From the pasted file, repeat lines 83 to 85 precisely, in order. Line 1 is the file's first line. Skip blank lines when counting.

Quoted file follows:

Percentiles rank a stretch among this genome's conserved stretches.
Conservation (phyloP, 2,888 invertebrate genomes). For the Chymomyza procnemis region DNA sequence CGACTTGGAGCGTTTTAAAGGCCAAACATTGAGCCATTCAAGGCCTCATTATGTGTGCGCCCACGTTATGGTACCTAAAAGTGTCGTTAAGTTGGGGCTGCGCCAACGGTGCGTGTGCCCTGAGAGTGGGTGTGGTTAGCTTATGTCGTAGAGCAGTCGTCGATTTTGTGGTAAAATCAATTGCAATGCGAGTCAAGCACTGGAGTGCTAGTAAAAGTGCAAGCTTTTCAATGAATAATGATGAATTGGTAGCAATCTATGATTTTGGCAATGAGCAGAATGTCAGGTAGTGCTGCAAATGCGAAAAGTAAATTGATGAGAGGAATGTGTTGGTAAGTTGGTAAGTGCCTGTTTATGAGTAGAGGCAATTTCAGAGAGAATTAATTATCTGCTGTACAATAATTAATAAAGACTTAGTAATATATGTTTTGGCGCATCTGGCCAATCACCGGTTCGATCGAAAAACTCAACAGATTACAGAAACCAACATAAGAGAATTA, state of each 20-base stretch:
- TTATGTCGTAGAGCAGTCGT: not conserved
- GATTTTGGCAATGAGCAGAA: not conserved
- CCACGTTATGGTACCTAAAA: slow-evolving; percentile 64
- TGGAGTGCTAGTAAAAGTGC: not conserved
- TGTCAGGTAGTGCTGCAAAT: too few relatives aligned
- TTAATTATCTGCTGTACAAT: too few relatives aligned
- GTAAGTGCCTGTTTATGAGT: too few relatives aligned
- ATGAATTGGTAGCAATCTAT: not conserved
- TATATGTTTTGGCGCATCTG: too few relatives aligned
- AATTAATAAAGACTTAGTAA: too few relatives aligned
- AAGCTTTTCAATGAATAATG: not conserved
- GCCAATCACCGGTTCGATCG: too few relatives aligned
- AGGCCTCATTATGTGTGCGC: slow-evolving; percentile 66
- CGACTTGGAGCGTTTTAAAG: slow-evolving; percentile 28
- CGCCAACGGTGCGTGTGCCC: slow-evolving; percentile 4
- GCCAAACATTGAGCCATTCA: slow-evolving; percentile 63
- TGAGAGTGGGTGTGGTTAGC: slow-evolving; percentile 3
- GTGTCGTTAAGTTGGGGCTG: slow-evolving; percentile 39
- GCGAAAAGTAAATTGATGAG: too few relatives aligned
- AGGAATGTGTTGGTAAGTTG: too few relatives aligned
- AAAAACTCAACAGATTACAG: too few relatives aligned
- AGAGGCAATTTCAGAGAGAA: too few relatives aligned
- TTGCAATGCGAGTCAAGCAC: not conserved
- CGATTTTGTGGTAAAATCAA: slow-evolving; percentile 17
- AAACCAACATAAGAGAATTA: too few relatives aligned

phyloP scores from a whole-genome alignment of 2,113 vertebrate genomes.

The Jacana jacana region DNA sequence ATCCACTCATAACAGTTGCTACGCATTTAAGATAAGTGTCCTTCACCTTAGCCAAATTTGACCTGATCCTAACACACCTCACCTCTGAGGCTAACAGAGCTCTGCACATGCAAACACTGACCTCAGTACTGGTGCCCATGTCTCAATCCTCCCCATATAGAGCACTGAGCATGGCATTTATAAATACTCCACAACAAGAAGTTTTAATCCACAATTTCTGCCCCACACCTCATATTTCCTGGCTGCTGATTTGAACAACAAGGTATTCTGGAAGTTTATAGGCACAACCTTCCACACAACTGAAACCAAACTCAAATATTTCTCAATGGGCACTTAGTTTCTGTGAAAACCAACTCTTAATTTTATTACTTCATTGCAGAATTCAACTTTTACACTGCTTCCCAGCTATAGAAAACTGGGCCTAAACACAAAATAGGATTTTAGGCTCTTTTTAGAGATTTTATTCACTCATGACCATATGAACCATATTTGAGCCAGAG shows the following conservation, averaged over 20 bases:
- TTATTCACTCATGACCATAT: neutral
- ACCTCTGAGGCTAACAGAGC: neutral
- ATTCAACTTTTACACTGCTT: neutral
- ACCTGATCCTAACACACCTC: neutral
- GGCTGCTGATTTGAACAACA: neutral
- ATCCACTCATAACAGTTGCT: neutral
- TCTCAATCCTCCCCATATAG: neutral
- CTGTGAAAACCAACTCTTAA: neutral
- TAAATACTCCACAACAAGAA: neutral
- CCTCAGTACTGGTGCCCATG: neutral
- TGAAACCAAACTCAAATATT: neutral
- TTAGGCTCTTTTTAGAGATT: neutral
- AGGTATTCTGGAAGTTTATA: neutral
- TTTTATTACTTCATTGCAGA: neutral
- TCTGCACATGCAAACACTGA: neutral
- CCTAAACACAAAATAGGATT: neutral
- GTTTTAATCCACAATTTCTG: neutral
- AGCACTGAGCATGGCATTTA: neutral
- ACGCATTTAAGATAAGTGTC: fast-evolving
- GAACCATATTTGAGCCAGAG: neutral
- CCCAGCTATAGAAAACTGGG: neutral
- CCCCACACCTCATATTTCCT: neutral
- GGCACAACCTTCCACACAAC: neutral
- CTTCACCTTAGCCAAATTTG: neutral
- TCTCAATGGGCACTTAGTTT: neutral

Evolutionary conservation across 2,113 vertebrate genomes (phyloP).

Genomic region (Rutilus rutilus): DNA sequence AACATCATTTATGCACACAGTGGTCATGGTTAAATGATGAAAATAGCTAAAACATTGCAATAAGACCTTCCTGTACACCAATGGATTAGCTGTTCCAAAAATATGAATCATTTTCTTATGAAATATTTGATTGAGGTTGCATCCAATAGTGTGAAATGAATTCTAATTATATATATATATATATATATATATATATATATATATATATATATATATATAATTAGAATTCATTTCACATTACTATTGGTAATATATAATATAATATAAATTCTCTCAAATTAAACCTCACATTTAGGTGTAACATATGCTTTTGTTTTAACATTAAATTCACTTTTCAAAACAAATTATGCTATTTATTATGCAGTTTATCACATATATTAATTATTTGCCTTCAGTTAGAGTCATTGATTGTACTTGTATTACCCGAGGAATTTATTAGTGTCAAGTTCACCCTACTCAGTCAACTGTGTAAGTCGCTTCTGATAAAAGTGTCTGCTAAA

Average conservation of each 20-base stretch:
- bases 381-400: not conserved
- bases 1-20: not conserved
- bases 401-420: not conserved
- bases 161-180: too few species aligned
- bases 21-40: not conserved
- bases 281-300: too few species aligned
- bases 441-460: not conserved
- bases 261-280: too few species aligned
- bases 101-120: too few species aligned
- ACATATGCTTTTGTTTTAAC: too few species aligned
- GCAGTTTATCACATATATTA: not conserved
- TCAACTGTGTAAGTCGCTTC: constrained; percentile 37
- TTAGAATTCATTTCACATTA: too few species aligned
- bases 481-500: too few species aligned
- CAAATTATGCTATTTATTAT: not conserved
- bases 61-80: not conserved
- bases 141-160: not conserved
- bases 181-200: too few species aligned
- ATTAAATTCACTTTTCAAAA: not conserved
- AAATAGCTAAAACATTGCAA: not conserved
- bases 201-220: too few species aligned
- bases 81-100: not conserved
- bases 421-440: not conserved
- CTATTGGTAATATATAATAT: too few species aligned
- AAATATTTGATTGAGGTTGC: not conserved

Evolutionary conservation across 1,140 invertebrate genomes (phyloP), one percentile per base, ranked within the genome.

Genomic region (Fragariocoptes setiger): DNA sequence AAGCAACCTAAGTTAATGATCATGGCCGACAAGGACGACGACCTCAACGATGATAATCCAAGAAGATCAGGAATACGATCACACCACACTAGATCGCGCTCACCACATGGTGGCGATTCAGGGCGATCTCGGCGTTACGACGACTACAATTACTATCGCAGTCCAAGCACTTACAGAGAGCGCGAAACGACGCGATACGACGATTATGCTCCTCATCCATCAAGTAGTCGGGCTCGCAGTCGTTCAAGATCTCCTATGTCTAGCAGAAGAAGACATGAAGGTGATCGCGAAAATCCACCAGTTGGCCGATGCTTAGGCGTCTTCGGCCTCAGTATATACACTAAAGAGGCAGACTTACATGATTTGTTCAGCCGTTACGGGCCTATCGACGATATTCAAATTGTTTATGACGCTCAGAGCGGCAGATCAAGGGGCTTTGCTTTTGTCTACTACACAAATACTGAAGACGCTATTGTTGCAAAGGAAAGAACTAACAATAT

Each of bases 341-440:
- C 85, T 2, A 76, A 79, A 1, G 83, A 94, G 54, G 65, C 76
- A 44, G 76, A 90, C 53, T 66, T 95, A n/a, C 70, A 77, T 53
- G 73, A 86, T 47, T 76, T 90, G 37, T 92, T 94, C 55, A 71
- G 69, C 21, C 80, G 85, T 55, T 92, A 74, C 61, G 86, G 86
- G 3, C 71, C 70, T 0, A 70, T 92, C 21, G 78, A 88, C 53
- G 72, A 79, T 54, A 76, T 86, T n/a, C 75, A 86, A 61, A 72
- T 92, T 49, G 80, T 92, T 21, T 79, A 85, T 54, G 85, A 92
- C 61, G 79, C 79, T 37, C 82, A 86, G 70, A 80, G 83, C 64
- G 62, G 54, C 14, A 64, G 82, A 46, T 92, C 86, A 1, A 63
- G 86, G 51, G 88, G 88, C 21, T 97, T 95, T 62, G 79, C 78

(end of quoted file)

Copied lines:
Evolutionary conservation across 1,140 invertebrate genomes (phyloP), one percentile per base, ranked within the genome.

Genomic region (Fragariocoptes setiger): DNA sequence AAGCAACCTAAGTTAATGATCATGGCCGACAAGGACGACGACCTCAACGATGATAATCCAAGAAGATCAGGAATACGATCACACCACACTAGATCGCGCTCACCACATGGTGGCGATTCAGGGCGATCTCGGCGTTACGACGACTACAATTACTATCGCAGTCCAAGCACTTACAGAGAGCGCGAAACGACGCGATACGACGATTATGCTCCTCATCCATCAAGTAGTCGGGCTCGCAGTCGTTCAAGATCTCCTATGTCTAGCAGAAGAAGACATGAAGGTGATCGCGAAAATCCACCAGTTGGCCGATGCTTAGGCGTCTTCGGCCTCAGTATATACACTAAAGAGGCAGACTTACATGATTTGTTCAGCCGTTACGGGCCTATCGACGATATTCAAATTGTTTATGACGCTCAGAGCGGCAGATCAAGGGGCTTTGCTTTTGTCTACTACACAAATACTGAAGACGCTATTGTTGCAAAGGAAAGAACTAACAATAT

Each of bases 341-440: